“the currency of the 21st century is information” highlights the growing importance of data and knowledge in our rapidly-evolving digital world. For the last 5 years, the rise of encryption and cryptocurrencies is on aspect of this trend, reflecting a growing concern for privacy and the secure exchange of information.

The unspoken liberal individualism and private property ideas that comes with encryption and cryptocurrencies is a market-based approach that prioritizes exploitation, greed, and selfishness. In contrast, #4opens can be seen as promoting connection, cooperation, and altruism.

The concept of a #4opens approach, which prioritizes connection, cooperation, and trust, represents an alternative to the market-based approach and highlights the importance of social norms and values in shaping the technology we use.

There is a divide between the “soft power” of social norms and the “hard power” of code in the #geekproblem, and the challenge is to find ways to talk about these issues and bring them into the #mainstreaming discourse.

How do you understand a conservative worldview?

The culture of hopelessness is a deeply conservative reaction to social change and challenges. This culture is often characterized by a focus on reaction and inward-looking tribalism, rather than hope and progress. An example would be meme culture and sarcasm, that often conforms to a narrow consumerist view that lacks power to address wider social issues. This is an example of “invisible” movements contributing to the problem we face rather than being part of the solution. Simply #deathcult mentality and the #mainstreaming #stupidindividualism are not leading to human flourishing.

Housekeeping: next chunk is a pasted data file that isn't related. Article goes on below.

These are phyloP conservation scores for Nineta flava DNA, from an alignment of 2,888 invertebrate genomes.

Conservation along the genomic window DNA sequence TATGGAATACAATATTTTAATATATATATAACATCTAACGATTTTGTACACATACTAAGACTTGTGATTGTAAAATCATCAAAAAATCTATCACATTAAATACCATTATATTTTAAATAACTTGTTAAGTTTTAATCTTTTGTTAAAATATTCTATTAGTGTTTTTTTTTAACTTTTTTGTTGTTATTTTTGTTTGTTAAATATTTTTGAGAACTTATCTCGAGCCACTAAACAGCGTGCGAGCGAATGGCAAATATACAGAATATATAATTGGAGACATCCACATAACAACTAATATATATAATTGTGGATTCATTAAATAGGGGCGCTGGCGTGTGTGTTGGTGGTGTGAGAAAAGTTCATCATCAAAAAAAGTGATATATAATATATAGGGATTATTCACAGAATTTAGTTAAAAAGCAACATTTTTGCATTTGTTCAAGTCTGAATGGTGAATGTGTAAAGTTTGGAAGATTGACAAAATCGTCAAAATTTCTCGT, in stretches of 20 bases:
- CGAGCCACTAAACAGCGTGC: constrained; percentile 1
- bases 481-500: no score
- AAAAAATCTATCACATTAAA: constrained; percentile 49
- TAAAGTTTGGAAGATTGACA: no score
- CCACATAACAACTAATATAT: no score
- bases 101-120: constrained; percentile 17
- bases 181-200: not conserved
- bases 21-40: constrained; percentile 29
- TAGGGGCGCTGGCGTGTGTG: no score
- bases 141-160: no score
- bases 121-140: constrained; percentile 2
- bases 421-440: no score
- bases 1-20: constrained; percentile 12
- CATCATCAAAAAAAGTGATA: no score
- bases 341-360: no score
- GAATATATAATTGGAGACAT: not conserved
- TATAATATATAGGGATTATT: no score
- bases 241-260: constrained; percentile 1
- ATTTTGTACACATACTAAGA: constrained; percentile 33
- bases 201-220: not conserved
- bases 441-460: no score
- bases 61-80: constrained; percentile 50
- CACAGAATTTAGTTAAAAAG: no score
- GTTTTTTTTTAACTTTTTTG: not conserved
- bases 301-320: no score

We used to have heathy alt culture

#Indymedia was a global network of independently-operated media outlets that provide an alternative to #mainstreaming media and promote participatory and decentralized journalism. The network was founded in 1999 to cover events and provide a platform for activists, community groups and journalists to share their perspectives and experiences.

#Indymedia consisted of hundreds of websites and local collectives, each with their own focus and editorial policies, but all sharing radical #4opens and PGA hall marks working.

Over the years, the Indymedia network faced challenges, including censorship, legal pressure, and technical issues, but it remained an important and influential platform for independent media until its decline in the late 2000s and early 2010s.

Alternative grassroots cultures fail for obvious reasons

Alternative grassroots cultures fail for obvious reasons include lack of resources, limited interest, conflicting #ideologies in the group, difficulty in maintaining momentum and attracting new participants, and difficulty in sustaining community infrastructure.

Grassroots cultures also face external challenges, such as opposition from #mainstreaming cultural institutions and power, as well as regulatory and legal attacks.